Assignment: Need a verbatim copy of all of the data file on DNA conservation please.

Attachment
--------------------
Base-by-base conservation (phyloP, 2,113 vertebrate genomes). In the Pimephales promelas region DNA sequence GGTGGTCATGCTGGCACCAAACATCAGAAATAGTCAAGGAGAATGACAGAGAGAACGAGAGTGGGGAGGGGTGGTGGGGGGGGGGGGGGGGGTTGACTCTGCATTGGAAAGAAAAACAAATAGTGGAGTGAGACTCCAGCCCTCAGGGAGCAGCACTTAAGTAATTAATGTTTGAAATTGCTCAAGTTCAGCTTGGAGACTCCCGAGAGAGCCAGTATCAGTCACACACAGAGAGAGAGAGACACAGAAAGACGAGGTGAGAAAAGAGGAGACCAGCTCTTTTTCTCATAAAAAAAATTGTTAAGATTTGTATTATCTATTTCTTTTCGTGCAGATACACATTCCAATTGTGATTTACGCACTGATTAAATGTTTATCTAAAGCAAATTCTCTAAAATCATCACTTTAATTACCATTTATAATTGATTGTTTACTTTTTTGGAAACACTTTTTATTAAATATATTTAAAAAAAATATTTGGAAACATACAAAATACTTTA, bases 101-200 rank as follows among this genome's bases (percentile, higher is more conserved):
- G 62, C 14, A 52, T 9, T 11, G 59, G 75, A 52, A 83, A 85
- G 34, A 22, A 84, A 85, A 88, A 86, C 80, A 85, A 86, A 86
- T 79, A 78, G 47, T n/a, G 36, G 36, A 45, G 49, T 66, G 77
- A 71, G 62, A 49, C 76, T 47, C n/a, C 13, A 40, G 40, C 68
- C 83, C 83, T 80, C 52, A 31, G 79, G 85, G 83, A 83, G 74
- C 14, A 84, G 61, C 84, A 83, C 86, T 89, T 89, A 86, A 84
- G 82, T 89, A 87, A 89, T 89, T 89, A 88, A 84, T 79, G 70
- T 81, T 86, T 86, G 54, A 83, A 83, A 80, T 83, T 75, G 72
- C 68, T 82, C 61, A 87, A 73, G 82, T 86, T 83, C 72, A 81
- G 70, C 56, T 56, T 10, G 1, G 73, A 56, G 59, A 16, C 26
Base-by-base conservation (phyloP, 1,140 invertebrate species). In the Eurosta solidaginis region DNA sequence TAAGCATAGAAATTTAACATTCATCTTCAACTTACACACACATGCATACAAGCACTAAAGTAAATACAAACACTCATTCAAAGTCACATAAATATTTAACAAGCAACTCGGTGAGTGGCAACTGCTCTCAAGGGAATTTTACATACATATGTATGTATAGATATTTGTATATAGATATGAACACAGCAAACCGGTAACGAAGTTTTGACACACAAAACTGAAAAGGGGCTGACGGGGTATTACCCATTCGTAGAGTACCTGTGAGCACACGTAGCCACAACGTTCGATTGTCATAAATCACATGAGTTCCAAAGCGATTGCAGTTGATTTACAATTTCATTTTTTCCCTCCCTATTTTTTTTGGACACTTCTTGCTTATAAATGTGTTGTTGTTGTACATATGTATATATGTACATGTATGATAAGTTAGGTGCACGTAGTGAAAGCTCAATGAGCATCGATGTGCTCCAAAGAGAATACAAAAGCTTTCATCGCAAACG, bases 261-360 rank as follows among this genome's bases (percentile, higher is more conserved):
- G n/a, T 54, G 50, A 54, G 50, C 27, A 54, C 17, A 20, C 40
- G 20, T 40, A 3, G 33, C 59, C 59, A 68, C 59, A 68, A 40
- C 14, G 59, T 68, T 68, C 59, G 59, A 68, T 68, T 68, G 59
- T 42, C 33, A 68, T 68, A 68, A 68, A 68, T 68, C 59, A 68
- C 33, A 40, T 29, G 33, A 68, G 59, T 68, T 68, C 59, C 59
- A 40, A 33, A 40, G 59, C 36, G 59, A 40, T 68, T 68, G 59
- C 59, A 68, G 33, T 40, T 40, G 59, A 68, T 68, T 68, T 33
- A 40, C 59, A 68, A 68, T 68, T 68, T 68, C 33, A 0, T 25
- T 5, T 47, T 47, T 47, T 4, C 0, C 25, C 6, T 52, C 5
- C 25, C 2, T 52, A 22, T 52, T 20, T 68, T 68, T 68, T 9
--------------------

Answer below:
Base-by-base conservation (phyloP, 2,113 vertebrate genomes). In the Pimephales promelas region DNA sequence GGTGGTCATGCTGGCACCAAACATCAGAAATAGTCAAGGAGAATGACAGAGAGAACGAGAGTGGGGAGGGGTGGTGGGGGGGGGGGGGGGGGTTGACTCTGCATTGGAAAGAAAAACAAATAGTGGAGTGAGACTCCAGCCCTCAGGGAGCAGCACTTAAGTAATTAATGTTTGAAATTGCTCAAGTTCAGCTTGGAGACTCCCGAGAGAGCCAGTATCAGTCACACACAGAGAGAGAGAGACACAGAAAGACGAGGTGAGAAAAGAGGAGACCAGCTCTTTTTCTCATAAAAAAAATTGTTAAGATTTGTATTATCTATTTCTTTTCGTGCAGATACACATTCCAATTGTGATTTACGCACTGATTAAATGTTTATCTAAAGCAAATTCTCTAAAATCATCACTTTAATTACCATTTATAATTGATTGTTTACTTTTTTGGAAACACTTTTTATTAAATATATTTAAAAAAAATATTTGGAAACATACAAAATACTTTA, bases 101-200 rank as follows among this genome's bases (percentile, higher is more conserved):
- G 62, C 14, A 52, T 9, T 11, G 59, G 75, A 52, A 83, A 85
- G 34, A 22, A 84, A 85, A 88, A 86, C 80, A 85, A 86, A 86
- T 79, A 78, G 47, T n/a, G 36, G 36, A 45, G 49, T 66, G 77
- A 71, G 62, A 49, C 76, T 47, C n/a, C 13, A 40, G 40, C 68
- C 83, C 83, T 80, C 52, A 31, G 79, G 85, G 83, A 83, G 74
- C 14, A 84, G 61, C 84, A 83, C 86, T 89, T 89, A 86, A 84
- G 82, T 89, A 87, A 89, T 89, T 89, A 88, A 84, T 79, G 70
- T 81, T 86, T 86, G 54, A 83, A 83, A 80, T 83, T 75, G 72
- C 68, T 82, C 61, A 87, A 73, G 82, T 86, T 83, C 72, A 81
- G 70, C 56, T 56, T 10, G 1, G 73, A 56, G 59, A 16, C 26
Base-by-base conservation (phyloP, 1,140 invertebrate species). In the Eurosta solidaginis region DNA sequence TAAGCATAGAAATTTAACATTCATCTTCAACTTACACACACATGCATACAAGCACTAAAGTAAATACAAACACTCATTCAAAGTCACATAAATATTTAACAAGCAACTCGGTGAGTGGCAACTGCTCTCAAGGGAATTTTACATACATATGTATGTATAGATATTTGTATATAGATATGAACACAGCAAACCGGTAACGAAGTTTTGACACACAAAACTGAAAAGGGGCTGACGGGGTATTACCCATTCGTAGAGTACCTGTGAGCACACGTAGCCACAACGTTCGATTGTCATAAATCACATGAGTTCCAAAGCGATTGCAGTTGATTTACAATTTCATTTTTTCCCTCCCTATTTTTTTTGGACACTTCTTGCTTATAAATGTGTTGTTGTTGTACATATGTATATATGTACATGTATGATAAGTTAGGTGCACGTAGTGAAAGCTCAATGAGCATCGATGTGCTCCAAAGAGAATACAAAAGCTTTCATCGCAAACG, bases 261-360 rank as follows among this genome's bases (percentile, higher is more conserved):
- G n/a, T 54, G 50, A 54, G 50, C 27, A 54, C 17, A 20, C 40
- G 20, T 40, A 3, G 33, C 59, C 59, A 68, C 59, A 68, A 40
- C 14, G 59, T 68, T 68, C 59, G 59, A 68, T 68, T 68, G 59
- T 42, C 33, A 68, T 68, A 68, A 68, A 68, T 68, C 59, A 68
- C 33, A 40, T 29, G 33, A 68, G 59, T 68, T 68, C 59, C 59
- A 40, A 33, A 40, G 59, C 36, G 59, A 40, T 68, T 68, G 59
- C 59, A 68, G 33, T 40, T 40, G 59, A 68, T 68, T 68, T 33
- A 40, C 59, A 68, A 68, T 68, T 68, T 68, C 33, A 0, T 25
- T 5, T 47, T 47, T 47, T 4, C 0, C 25, C 6, T 52, C 5
- C 25, C 2, T 52, A 22, T 52, T 20, T 68, T 68, T 68, T 9